When I read Kim and Maurborgne’s article,” Blue Ocean Strategy,” I was struck by the figures. They discuss a study of 108 companies where only 14% of new ventures were attempting to create a new market, yet this small percentage brought in 38% of the total revenues for the company and 61% of the total profits. I believe it is difficult for companies to look at their investment and revenue strategy and see this level of yield for every investment (what if the risk doesn’t pay off?). A few key concepts caught my attention:
1. Competitive advantage is the antithesis of Blue Ocean Strategy. In fact, the idea of the blue ocean is not to extend current products and try to outshine competition, but to actually go where there are no rivals and be what one I’ve heard attributed to various military and political figures: “Be the first-est with the most-est.”
2. Value creation is suggested as being a bigger driver for a “Blue Ocean creation” than technology. Frequently, new innovations in technology are touted as the reason for the creation of new markets, as with the notion of Disruptive or Game-Changing Technologies (described in the charts by Killion and Lampson below), but Kim and Maurborgne’s article highlights that technology alone is not a significant driver. There has to be a strong value for the service offered that may be strongly supported by new technology innovation, or likely a more highly valued use of existing technology.
So, in today’s market, I was thinking how to identify Cloud computing against the blue ocean (or sky?) backdrop. In an article in the Cloud Computing Journal from posted July 28, 2010, the authors highlight what they see as irony- that “the best analogy for describing the opportunity that Cloud presents is the ‘Blue Ocean Strategy’… However, if we look at two of the tenants of Blue Ocean I mentioned previously, it’s not clear to me that it is. Cloud is not exactly a product or a technology, but is more a business and economic model enabled through technology innovations like virtualization and software as a service. According to Foster, et al in the cloud computing model, computing power, software, storage services, and platforms are delivered on demand to external customers over the internet. It has been touted as providing unprecedented advances over traditional hardware/software infrastructure for organizations while reducing IT infrastructure costs, so it passes the “value pioneering” driver (#2 above). So, now we go back to #1, which has to do with competition. Stated another way in the Kim and Mauborgne article, the imperatives, “Make the competition irrelevant” and “Create uncontested market space” gives me pause. With Cloud, whether we’re talking about public or private clouds, software-, infrastructure-, or platform-as-a-service clouds, there seem to be many contenders that are highly relevant- IBM, Cisco, Microsoft, Google, Amazon, Akamai, to name a few. Suggested by the volume of advertizing coupled with technical conference topics and papers focused on this topic, the Cloud model does not appear to be a blue ocean creation. Companies can choose to adopt cloud to enable them to pursue lower cost and higher capacity IT infrastructure, but the market space for Cloud itself is highly contested and…well, even a little cloudy. Sorry for the pun…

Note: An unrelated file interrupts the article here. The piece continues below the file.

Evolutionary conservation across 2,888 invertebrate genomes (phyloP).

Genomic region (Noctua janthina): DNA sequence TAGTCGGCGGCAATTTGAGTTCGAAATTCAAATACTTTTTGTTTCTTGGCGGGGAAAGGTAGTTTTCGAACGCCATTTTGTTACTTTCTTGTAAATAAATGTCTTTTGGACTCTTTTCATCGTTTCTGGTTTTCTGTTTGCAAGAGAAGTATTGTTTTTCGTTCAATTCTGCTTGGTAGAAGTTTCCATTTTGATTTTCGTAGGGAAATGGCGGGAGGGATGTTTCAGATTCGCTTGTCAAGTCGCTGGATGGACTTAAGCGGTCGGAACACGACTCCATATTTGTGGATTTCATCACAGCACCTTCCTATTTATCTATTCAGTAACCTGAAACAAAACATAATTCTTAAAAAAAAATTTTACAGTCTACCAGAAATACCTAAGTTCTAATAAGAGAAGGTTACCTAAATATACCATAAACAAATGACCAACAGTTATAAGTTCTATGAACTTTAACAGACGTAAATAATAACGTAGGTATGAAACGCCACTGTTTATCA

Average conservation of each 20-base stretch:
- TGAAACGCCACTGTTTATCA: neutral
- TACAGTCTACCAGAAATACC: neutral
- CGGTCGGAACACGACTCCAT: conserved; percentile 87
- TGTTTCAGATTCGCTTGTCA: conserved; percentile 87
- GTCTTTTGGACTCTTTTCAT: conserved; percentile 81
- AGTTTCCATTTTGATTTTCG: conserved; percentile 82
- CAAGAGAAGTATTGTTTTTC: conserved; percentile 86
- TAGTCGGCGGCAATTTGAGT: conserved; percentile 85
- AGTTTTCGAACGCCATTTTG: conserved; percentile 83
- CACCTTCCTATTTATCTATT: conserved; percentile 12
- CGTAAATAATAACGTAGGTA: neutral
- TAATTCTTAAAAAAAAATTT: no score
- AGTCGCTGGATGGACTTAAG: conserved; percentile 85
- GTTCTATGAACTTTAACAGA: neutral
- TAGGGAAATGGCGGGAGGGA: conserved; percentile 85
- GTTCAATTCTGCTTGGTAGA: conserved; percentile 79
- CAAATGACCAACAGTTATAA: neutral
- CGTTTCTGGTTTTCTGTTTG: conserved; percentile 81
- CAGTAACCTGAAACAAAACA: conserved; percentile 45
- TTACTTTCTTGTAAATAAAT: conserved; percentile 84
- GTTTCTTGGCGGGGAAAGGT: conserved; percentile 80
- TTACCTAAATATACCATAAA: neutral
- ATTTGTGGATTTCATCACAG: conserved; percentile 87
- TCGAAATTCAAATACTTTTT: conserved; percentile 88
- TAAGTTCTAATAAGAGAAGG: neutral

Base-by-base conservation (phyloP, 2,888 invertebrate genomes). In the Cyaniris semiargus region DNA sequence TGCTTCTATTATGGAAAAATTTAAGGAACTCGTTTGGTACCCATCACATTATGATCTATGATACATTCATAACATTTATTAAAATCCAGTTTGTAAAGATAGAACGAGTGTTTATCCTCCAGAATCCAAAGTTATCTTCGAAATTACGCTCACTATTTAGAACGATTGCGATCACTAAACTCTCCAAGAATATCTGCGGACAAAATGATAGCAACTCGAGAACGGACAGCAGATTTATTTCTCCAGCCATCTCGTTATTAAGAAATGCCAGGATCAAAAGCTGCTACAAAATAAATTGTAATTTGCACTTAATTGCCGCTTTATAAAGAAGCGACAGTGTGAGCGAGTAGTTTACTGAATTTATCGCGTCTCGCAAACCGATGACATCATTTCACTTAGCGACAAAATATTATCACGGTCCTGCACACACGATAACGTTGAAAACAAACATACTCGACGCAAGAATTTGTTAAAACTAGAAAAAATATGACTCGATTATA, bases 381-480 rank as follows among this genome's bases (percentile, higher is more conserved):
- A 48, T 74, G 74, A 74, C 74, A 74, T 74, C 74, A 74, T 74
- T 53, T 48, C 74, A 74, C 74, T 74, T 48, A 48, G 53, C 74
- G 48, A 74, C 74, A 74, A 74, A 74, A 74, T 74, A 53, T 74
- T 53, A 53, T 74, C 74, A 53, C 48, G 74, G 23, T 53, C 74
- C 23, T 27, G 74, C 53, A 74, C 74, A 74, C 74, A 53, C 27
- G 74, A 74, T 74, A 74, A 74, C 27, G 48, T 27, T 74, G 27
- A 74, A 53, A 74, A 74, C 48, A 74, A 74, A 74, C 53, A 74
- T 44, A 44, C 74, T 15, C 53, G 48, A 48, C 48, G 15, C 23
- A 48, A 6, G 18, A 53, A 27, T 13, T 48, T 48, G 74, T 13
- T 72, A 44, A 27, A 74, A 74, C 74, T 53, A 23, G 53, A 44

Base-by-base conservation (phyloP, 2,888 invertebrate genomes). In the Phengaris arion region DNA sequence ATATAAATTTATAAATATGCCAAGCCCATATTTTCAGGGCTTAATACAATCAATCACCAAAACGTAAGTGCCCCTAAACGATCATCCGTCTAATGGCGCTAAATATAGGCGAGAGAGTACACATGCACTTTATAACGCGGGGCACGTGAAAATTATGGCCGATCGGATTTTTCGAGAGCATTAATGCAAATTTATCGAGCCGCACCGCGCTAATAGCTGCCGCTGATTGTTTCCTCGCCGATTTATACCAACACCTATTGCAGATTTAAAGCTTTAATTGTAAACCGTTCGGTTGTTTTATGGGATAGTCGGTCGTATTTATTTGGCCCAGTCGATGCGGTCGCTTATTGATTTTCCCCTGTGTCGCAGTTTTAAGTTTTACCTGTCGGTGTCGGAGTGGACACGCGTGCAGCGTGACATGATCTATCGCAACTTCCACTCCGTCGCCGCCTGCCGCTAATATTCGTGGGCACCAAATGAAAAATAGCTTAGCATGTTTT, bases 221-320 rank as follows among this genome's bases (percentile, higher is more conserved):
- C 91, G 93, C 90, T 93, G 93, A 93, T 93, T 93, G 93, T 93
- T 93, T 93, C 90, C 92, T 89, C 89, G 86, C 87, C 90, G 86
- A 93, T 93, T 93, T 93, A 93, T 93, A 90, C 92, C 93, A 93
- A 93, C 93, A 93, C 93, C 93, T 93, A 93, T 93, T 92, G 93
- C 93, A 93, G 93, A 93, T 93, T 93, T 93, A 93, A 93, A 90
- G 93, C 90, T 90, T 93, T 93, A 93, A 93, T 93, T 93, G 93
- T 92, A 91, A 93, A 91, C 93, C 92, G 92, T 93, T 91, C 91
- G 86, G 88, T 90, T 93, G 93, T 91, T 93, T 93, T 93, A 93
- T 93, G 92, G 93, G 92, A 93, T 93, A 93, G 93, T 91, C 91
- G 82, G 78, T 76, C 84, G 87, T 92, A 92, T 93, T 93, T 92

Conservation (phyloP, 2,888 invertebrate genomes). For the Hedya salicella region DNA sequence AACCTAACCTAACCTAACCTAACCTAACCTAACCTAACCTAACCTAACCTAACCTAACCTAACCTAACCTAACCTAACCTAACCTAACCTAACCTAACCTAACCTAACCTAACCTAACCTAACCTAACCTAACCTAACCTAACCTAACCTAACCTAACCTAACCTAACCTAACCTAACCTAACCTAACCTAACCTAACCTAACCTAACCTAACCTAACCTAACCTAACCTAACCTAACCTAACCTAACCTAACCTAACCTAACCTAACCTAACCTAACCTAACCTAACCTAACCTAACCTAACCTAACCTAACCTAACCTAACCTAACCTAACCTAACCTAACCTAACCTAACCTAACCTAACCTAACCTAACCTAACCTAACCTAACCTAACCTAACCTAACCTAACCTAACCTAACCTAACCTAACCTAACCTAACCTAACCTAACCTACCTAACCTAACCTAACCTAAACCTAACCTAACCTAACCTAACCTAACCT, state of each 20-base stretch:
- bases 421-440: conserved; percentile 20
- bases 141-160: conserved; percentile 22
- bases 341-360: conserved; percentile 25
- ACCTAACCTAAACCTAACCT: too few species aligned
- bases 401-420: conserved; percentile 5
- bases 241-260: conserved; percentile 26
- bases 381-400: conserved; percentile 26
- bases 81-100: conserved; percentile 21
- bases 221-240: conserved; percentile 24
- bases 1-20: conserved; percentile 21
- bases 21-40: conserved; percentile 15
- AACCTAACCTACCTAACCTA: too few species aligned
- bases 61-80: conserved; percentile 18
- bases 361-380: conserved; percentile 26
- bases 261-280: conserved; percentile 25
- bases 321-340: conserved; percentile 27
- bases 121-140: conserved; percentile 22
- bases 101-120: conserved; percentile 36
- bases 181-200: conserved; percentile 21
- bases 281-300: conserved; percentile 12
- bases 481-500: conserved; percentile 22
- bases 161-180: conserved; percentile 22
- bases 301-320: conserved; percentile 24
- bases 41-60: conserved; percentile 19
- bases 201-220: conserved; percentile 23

· Srinivasan, et al. “Cloud- A Blue Sky Strategy for Telcos.” Cloud Computing Journal, July 28, 2010.
· Foster, I., Zhau, Y., Ioan, R., & Lu, S. “Cloud Computing and Grid Computing 360-Degree Compared.” Grid Computing Environments Workshop, 2008.2.
· Slide- Dr. Thomas H. Killion, Enabling Future Technology Ultra-Large-Scale Systems in the Army
· Kim, W.C. and Mauborgne, R. “Blue Ocean Strategy.” Harvard Business Review, October 2004.
· B. Lampson
· Lewis, G. Basics about Cloud Computing. September 2010
POSTED BY KATE